Pregnant women should be offered more than two ultrasounds during pregnancy, experts say.
Currently, mothers-to-be are only routinely offered scans on the NHS twice — once at around the 12-week mark and another after about 20.
But women should actually get up to seven, sonographers claim.
They said it would potentially avoid unnecessary trauma and the need for emergency C-sections.
The Royal College of Obstetricians and Gynaecologists states that extra ultrasound scans are not usually required.
Some midwives are against having unnecessary serial scans because they could just make parents stressed.
More scans could mean complications are spotted early — including birth defects, abnormalities and the position of the baby before birth, Ms Richardson argues.
Under the NHS protocol, only women in high-risk pregnancies, such as those with diabetes or high blood pressure, are offered more than two scans to check if their baby is growing properly.
But this only happens sometimes.
Women requiring extra scans can pay privately for them, with clinics charging up to £2,200 for a package that includes five scans and several midwife consultations.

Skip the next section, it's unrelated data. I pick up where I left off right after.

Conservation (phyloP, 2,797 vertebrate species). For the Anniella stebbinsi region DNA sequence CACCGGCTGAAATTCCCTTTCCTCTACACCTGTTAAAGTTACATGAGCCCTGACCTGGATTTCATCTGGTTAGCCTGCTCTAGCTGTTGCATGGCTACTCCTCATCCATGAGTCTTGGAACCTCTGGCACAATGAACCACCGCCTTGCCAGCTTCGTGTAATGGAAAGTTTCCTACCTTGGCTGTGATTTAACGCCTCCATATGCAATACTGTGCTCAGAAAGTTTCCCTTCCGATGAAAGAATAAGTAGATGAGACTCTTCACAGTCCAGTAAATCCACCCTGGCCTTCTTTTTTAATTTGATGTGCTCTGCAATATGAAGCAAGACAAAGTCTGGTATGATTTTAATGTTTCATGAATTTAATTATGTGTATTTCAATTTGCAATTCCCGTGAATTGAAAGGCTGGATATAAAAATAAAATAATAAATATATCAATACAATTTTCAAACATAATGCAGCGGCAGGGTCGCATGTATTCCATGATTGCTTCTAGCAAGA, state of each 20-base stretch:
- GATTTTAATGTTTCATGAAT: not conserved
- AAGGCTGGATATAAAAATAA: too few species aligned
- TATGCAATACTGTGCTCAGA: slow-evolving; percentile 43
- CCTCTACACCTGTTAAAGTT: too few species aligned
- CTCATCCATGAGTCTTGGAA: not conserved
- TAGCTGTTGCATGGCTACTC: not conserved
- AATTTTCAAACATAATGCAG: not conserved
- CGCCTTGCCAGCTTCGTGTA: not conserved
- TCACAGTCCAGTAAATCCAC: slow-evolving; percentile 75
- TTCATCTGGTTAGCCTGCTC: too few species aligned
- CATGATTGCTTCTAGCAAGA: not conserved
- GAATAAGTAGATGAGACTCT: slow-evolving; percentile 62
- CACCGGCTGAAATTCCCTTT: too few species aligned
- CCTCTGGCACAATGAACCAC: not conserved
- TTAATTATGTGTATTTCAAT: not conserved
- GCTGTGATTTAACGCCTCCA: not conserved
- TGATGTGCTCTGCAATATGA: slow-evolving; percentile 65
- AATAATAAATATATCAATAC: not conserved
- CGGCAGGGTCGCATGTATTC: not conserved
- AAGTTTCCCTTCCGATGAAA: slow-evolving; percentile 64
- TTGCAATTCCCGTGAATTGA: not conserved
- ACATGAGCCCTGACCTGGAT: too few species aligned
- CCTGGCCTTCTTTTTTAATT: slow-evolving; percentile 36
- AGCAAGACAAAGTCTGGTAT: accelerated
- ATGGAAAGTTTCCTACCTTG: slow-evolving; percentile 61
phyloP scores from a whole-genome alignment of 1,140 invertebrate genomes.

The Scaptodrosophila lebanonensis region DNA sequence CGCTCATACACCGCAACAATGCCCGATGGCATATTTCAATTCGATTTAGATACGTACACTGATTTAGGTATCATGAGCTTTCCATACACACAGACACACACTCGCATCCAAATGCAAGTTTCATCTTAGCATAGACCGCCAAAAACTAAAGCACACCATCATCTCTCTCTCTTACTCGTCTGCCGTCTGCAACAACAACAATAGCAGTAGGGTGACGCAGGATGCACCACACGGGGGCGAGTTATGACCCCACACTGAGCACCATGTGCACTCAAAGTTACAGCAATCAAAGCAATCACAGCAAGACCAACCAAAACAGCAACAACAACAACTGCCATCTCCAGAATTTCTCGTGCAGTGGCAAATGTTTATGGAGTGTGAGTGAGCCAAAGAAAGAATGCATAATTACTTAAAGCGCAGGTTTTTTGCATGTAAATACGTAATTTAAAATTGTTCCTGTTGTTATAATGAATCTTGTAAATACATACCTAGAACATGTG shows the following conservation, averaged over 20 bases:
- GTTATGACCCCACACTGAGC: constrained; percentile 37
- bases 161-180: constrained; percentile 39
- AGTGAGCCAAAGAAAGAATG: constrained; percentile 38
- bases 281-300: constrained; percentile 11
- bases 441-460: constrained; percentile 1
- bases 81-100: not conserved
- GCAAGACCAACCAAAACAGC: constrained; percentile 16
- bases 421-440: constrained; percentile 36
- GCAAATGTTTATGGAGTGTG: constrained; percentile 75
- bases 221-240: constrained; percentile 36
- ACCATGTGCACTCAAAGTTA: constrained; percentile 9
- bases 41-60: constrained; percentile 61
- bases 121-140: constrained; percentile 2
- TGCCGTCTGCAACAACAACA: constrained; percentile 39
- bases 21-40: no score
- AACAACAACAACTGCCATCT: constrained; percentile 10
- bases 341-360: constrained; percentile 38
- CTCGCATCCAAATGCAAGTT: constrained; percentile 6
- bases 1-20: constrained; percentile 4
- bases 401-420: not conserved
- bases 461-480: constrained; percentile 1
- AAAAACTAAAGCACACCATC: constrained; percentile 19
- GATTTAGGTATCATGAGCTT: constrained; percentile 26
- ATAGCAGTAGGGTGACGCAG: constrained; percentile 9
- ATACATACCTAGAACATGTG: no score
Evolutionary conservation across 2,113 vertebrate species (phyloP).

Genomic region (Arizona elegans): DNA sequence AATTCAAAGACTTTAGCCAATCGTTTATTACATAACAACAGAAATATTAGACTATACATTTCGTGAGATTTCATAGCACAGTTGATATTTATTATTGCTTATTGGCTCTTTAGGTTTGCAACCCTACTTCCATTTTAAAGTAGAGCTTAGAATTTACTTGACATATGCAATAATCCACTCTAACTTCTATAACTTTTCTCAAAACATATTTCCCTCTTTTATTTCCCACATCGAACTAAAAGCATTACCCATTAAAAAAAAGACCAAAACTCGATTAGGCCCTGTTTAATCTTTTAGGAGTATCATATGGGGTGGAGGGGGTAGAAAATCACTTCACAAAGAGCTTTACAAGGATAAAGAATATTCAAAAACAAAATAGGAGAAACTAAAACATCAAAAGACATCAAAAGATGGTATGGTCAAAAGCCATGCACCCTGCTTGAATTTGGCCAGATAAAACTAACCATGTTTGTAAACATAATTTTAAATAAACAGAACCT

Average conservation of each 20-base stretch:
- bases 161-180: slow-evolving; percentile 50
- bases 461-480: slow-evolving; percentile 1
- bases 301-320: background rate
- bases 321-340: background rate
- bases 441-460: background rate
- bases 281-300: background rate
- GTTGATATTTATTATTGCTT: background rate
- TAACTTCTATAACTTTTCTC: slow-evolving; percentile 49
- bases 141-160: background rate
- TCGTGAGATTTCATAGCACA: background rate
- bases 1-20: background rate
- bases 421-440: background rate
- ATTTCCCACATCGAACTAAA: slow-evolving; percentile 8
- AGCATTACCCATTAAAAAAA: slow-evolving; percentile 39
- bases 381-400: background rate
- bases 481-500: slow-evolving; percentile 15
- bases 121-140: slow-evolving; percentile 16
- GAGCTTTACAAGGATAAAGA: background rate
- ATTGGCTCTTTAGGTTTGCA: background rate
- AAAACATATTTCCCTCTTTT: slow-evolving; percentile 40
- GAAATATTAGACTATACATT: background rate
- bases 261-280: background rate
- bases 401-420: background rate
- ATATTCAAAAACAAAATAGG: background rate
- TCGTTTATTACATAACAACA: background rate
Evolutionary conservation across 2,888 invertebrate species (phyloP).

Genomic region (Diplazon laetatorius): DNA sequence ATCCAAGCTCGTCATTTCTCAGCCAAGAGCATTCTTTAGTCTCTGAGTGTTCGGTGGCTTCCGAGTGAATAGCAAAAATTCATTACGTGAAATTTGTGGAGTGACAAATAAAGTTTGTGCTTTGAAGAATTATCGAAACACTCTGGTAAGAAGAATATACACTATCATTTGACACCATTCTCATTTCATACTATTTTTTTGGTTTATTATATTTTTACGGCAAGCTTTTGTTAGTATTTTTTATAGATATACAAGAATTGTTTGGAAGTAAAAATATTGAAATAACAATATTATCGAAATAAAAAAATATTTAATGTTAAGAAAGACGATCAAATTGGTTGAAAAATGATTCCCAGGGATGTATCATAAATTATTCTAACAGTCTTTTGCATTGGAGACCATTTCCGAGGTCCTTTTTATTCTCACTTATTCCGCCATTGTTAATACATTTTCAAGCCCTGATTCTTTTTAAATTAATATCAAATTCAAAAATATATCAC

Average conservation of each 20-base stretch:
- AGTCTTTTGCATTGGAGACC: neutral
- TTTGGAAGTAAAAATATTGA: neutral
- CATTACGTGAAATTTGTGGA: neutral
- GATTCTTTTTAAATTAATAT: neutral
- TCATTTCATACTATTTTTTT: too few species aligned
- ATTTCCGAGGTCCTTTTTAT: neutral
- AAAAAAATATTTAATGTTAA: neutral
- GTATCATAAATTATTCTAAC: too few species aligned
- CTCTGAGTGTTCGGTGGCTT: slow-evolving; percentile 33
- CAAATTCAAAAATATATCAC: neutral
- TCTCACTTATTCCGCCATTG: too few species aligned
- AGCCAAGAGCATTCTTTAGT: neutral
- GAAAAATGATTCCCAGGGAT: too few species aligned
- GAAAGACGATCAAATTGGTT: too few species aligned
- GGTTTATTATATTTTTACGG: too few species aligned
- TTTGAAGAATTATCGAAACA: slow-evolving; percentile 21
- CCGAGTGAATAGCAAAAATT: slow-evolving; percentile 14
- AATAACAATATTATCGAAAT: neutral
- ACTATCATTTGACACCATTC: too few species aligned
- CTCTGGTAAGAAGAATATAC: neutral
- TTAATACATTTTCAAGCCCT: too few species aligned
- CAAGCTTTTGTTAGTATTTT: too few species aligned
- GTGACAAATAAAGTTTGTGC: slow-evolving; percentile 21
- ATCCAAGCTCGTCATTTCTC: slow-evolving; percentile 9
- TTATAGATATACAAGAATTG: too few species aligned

The first ultrasound mothers-to-be are offered on the NHS, usually between 11 and 14 weeks, is called the dating scan. It helps doctors work out baby’s rough due date by measuring the size of the baby.
At the same time, women may also get a nuchal translucency scan — which tests for conditions such as Down’s syndrome. This is done by measuring the fluid at the back of the baby’s neck, as more fluid here can signal a higher risk of abnormalities.
The second scan, sometimes called the ‘mid-pregnancy scan’, is carried out between 18 and 21 weeks. It checks the baby’s physical development and can identify whether it is a boy or girl.
The sonographer will check baby’s bones, heart, brain, spinal cord, face, kidneys and abdomen.
They will also look for signs of 11 rare conditions, including cleft lip and spina bifida.
Ms Richardson believes pregnant women should get an earlier scan, after just seven weeks.
However, at this early, some women still have no idea they are pregnant.
At a 7-week scan, the sonographer will be able to spot twins or triplets slightly earlier and check for the baby’s heartbeat.